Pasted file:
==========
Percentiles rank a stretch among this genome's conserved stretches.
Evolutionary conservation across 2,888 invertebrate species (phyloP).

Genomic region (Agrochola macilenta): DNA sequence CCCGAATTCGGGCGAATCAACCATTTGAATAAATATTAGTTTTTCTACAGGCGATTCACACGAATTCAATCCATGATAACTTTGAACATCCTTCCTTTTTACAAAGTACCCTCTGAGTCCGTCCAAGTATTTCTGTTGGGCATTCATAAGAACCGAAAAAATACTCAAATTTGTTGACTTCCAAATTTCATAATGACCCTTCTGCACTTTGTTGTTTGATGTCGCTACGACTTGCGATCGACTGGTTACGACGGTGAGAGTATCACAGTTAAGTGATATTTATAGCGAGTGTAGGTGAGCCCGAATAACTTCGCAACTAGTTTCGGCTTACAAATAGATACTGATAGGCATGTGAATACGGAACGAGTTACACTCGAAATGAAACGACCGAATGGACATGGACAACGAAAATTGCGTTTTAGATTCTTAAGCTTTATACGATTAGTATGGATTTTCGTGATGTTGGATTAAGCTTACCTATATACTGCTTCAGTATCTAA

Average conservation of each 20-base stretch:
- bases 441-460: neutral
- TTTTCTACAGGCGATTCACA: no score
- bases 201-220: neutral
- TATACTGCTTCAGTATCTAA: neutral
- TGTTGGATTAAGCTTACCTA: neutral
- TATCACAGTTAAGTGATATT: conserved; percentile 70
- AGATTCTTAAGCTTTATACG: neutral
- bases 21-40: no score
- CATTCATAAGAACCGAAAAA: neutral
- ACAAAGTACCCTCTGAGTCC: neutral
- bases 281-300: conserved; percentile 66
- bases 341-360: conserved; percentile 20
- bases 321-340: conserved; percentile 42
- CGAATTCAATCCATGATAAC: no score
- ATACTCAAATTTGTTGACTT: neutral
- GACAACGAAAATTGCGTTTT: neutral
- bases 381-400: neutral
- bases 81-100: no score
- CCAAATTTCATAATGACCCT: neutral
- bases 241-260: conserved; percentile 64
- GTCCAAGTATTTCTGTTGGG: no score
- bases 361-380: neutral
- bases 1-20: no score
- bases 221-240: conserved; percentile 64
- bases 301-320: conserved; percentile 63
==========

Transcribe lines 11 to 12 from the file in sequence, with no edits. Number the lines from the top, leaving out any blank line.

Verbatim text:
- AGATTCTTAAGCTTTATACG: neutral
- bases 21-40: no score